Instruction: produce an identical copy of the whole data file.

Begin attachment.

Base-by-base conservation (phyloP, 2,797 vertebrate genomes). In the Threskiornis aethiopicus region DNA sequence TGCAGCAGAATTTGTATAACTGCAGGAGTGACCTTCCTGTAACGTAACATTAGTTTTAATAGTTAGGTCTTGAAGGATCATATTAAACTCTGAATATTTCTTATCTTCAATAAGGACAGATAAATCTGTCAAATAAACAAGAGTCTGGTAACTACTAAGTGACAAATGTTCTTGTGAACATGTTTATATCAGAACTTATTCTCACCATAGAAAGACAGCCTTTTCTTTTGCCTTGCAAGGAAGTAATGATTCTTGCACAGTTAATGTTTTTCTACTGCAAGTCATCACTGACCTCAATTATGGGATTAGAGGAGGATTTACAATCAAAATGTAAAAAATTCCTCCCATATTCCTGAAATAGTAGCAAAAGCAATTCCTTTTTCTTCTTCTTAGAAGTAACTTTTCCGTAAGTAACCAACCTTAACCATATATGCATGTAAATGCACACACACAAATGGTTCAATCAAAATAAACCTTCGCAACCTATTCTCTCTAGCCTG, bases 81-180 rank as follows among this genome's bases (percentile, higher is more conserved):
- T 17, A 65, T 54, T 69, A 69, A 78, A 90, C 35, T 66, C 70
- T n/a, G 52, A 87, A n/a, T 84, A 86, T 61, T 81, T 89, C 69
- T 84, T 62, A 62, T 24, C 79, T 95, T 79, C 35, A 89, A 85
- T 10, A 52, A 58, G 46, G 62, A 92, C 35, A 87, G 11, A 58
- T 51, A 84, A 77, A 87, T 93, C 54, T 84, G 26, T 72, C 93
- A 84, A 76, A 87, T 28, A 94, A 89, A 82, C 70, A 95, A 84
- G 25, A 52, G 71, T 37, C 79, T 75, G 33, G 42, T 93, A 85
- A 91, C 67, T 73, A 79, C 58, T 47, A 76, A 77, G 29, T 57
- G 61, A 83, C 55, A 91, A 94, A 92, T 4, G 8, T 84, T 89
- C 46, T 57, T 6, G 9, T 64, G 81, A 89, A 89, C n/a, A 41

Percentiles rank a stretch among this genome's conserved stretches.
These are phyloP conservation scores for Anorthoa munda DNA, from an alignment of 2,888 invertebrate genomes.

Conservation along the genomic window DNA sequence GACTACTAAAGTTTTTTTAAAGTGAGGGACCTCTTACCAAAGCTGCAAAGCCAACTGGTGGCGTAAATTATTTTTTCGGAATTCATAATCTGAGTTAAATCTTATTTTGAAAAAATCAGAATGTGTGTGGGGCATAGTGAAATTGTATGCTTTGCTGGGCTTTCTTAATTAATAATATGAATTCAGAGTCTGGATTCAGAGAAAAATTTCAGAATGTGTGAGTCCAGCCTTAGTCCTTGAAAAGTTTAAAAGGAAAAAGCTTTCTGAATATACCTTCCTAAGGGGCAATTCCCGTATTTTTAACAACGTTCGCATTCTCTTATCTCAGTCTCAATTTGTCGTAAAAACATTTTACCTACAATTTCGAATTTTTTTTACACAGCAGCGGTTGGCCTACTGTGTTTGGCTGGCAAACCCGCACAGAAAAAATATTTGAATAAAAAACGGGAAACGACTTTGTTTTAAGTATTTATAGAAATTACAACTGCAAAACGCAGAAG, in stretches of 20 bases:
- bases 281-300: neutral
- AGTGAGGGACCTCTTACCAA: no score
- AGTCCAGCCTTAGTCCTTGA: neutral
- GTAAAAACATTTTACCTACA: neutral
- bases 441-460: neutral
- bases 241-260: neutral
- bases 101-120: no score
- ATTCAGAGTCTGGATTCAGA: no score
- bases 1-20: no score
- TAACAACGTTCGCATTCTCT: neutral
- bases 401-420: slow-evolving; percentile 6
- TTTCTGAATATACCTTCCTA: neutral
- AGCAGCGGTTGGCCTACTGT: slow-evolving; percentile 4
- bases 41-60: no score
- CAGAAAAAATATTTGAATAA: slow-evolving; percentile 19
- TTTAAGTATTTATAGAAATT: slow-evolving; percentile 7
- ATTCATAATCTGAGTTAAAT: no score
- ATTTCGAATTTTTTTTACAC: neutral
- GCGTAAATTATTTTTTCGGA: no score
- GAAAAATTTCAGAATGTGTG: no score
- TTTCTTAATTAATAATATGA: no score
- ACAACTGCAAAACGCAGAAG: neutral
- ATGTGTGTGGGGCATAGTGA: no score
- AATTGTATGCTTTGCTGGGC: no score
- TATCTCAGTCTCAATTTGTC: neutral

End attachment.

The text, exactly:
Base-by-base conservation (phyloP, 2,797 vertebrate genomes). In the Threskiornis aethiopicus region DNA sequence TGCAGCAGAATTTGTATAACTGCAGGAGTGACCTTCCTGTAACGTAACATTAGTTTTAATAGTTAGGTCTTGAAGGATCATATTAAACTCTGAATATTTCTTATCTTCAATAAGGACAGATAAATCTGTCAAATAAACAAGAGTCTGGTAACTACTAAGTGACAAATGTTCTTGTGAACATGTTTATATCAGAACTTATTCTCACCATAGAAAGACAGCCTTTTCTTTTGCCTTGCAAGGAAGTAATGATTCTTGCACAGTTAATGTTTTTCTACTGCAAGTCATCACTGACCTCAATTATGGGATTAGAGGAGGATTTACAATCAAAATGTAAAAAATTCCTCCCATATTCCTGAAATAGTAGCAAAAGCAATTCCTTTTTCTTCTTCTTAGAAGTAACTTTTCCGTAAGTAACCAACCTTAACCATATATGCATGTAAATGCACACACACAAATGGTTCAATCAAAATAAACCTTCGCAACCTATTCTCTCTAGCCTG, bases 81-180 rank as follows among this genome's bases (percentile, higher is more conserved):
- T 17, A 65, T 54, T 69, A 69, A 78, A 90, C 35, T 66, C 70
- T n/a, G 52, A 87, A n/a, T 84, A 86, T 61, T 81, T 89, C 69
- T 84, T 62, A 62, T 24, C 79, T 95, T 79, C 35, A 89, A 85
- T 10, A 52, A 58, G 46, G 62, A 92, C 35, A 87, G 11, A 58
- T 51, A 84, A 77, A 87, T 93, C 54, T 84, G 26, T 72, C 93
- A 84, A 76, A 87, T 28, A 94, A 89, A 82, C 70, A 95, A 84
- G 25, A 52, G 71, T 37, C 79, T 75, G 33, G 42, T 93, A 85
- A 91, C 67, T 73, A 79, C 58, T 47, A 76, A 77, G 29, T 57
- G 61, A 83, C 55, A 91, A 94, A 92, T 4, G 8, T 84, T 89
- C 46, T 57, T 6, G 9, T 64, G 81, A 89, A 89, C n/a, A 41

Percentiles rank a stretch among this genome's conserved stretches.
These are phyloP conservation scores for Anorthoa munda DNA, from an alignment of 2,888 invertebrate genomes.

Conservation along the genomic window DNA sequence GACTACTAAAGTTTTTTTAAAGTGAGGGACCTCTTACCAAAGCTGCAAAGCCAACTGGTGGCGTAAATTATTTTTTCGGAATTCATAATCTGAGTTAAATCTTATTTTGAAAAAATCAGAATGTGTGTGGGGCATAGTGAAATTGTATGCTTTGCTGGGCTTTCTTAATTAATAATATGAATTCAGAGTCTGGATTCAGAGAAAAATTTCAGAATGTGTGAGTCCAGCCTTAGTCCTTGAAAAGTTTAAAAGGAAAAAGCTTTCTGAATATACCTTCCTAAGGGGCAATTCCCGTATTTTTAACAACGTTCGCATTCTCTTATCTCAGTCTCAATTTGTCGTAAAAACATTTTACCTACAATTTCGAATTTTTTTTACACAGCAGCGGTTGGCCTACTGTGTTTGGCTGGCAAACCCGCACAGAAAAAATATTTGAATAAAAAACGGGAAACGACTTTGTTTTAAGTATTTATAGAAATTACAACTGCAAAACGCAGAAG, in stretches of 20 bases:
- bases 281-300: neutral
- AGTGAGGGACCTCTTACCAA: no score
- AGTCCAGCCTTAGTCCTTGA: neutral
- GTAAAAACATTTTACCTACA: neutral
- bases 441-460: neutral
- bases 241-260: neutral
- bases 101-120: no score
- ATTCAGAGTCTGGATTCAGA: no score
- bases 1-20: no score
- TAACAACGTTCGCATTCTCT: neutral
- bases 401-420: slow-evolving; percentile 6
- TTTCTGAATATACCTTCCTA: neutral
- AGCAGCGGTTGGCCTACTGT: slow-evolving; percentile 4
- bases 41-60: no score
- CAGAAAAAATATTTGAATAA: slow-evolving; percentile 19
- TTTAAGTATTTATAGAAATT: slow-evolving; percentile 7
- ATTCATAATCTGAGTTAAAT: no score
- ATTTCGAATTTTTTTTACAC: neutral
- GCGTAAATTATTTTTTCGGA: no score
- GAAAAATTTCAGAATGTGTG: no score
- TTTCTTAATTAATAATATGA: no score
- ACAACTGCAAAACGCAGAAG: neutral
- ATGTGTGTGGGGCATAGTGA: no score
- AATTGTATGCTTTGCTGGGC: no score
- TATCTCAGTCTCAATTTGTC: neutral